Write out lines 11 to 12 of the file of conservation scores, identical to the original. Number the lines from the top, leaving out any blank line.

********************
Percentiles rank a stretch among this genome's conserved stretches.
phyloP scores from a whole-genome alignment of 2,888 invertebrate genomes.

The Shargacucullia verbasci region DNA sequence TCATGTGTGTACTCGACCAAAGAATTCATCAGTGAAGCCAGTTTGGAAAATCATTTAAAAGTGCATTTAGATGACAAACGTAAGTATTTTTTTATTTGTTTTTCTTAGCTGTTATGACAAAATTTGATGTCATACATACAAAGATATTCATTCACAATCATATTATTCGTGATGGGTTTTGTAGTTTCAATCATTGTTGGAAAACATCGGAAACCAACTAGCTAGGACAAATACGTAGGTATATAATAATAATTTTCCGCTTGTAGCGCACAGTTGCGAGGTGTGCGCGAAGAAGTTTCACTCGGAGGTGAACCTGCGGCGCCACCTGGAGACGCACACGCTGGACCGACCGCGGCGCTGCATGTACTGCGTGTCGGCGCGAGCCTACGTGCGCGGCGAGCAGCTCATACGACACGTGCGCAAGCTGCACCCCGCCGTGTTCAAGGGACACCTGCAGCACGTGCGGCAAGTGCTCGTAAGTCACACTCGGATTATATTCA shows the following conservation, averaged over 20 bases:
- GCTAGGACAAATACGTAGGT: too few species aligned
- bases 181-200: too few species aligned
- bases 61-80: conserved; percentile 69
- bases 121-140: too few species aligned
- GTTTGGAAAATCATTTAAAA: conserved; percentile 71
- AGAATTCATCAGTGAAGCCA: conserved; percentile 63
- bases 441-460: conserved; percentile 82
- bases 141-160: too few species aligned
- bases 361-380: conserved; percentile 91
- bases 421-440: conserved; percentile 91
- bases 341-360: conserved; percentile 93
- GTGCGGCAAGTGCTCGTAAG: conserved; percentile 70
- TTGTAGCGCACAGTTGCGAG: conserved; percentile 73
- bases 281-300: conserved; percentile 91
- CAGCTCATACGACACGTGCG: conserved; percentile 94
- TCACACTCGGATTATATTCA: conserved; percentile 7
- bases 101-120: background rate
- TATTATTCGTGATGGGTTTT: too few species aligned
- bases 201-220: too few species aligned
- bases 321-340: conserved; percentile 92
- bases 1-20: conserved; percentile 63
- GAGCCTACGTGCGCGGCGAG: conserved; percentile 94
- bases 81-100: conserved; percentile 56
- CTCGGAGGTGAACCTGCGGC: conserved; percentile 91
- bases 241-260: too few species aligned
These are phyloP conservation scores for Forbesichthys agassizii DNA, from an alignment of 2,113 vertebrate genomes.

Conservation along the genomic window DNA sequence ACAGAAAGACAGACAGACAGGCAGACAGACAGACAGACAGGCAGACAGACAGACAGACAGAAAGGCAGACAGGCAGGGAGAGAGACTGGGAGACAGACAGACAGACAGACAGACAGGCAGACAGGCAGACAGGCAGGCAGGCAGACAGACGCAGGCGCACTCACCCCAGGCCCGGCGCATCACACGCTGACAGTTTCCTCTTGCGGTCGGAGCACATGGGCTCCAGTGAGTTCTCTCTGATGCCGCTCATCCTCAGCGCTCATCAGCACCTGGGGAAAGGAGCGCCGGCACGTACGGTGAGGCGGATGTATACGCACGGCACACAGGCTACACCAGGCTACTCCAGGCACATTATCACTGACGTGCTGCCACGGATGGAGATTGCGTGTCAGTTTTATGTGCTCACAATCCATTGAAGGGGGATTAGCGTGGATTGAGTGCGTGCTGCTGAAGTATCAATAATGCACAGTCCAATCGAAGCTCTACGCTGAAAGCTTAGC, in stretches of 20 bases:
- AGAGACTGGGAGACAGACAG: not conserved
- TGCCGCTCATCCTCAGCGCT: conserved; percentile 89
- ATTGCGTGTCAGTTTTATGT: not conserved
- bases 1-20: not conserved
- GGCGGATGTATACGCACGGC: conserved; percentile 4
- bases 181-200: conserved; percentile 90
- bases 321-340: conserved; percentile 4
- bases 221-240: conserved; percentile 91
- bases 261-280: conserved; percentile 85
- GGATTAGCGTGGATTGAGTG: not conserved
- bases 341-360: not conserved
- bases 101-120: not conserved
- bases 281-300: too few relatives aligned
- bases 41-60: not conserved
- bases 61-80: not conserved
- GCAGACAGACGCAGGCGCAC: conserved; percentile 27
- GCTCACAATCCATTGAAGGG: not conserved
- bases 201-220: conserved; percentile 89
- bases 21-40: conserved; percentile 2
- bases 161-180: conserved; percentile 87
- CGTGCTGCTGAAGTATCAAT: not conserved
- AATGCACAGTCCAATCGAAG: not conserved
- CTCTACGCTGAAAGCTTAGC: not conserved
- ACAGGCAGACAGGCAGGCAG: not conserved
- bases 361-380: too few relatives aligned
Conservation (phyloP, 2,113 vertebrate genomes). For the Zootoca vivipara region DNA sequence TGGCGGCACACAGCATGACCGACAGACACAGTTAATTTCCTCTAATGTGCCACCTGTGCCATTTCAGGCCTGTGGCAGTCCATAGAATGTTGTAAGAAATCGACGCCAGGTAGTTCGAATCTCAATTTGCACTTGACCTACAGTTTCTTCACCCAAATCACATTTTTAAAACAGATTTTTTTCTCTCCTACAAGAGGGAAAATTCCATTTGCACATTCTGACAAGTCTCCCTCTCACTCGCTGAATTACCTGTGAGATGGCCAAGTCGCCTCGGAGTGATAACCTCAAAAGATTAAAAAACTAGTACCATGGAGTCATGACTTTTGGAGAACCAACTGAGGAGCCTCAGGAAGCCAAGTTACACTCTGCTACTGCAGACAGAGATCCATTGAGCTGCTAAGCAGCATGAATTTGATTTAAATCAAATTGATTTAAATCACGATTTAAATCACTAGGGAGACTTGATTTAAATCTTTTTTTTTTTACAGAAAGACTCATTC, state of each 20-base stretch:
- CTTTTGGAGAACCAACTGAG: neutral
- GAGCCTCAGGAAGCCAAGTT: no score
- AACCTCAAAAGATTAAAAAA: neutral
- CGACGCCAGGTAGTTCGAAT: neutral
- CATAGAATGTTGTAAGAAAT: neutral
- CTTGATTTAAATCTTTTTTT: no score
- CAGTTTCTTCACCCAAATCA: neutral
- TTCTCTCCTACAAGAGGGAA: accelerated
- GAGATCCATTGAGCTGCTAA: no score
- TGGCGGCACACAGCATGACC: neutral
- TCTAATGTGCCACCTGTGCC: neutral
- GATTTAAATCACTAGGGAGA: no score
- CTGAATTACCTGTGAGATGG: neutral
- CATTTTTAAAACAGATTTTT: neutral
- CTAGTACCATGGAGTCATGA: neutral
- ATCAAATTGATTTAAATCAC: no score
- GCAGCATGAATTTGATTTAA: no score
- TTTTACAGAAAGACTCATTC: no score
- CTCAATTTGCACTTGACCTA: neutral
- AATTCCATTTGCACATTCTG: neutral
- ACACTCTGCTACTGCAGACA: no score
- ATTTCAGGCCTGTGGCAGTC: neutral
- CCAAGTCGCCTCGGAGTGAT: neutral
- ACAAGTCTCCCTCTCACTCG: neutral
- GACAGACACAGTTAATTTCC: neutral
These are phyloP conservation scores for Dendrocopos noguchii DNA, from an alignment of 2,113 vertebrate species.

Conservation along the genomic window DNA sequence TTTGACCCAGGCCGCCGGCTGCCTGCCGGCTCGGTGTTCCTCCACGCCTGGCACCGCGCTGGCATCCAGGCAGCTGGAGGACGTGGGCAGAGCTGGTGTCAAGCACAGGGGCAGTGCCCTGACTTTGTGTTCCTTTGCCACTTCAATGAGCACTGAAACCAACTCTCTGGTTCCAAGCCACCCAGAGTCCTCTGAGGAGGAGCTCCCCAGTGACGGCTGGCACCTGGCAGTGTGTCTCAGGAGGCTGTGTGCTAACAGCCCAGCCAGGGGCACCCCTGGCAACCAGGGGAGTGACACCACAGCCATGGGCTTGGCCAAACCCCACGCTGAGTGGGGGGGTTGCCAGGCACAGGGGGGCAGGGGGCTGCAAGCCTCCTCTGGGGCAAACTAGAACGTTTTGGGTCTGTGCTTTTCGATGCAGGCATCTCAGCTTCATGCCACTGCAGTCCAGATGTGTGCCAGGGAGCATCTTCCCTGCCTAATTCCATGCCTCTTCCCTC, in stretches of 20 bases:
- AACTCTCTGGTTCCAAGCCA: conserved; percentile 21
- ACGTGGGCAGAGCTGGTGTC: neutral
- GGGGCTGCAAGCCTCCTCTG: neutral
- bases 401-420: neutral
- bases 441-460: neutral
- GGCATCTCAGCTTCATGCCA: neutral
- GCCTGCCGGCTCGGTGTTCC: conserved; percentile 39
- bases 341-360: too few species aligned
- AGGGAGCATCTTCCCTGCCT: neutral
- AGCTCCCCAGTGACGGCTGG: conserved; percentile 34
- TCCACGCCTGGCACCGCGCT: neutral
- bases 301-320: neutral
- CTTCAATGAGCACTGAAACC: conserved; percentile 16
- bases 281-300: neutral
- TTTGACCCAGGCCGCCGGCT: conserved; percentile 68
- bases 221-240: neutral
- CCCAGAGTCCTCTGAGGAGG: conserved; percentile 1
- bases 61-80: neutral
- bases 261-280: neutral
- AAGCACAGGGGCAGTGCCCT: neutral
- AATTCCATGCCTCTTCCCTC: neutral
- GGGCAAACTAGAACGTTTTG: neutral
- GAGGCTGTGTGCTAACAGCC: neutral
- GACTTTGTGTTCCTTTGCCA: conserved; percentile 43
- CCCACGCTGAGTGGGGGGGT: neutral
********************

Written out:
- bases 141-160: too few species aligned
- bases 361-380: conserved; percentile 91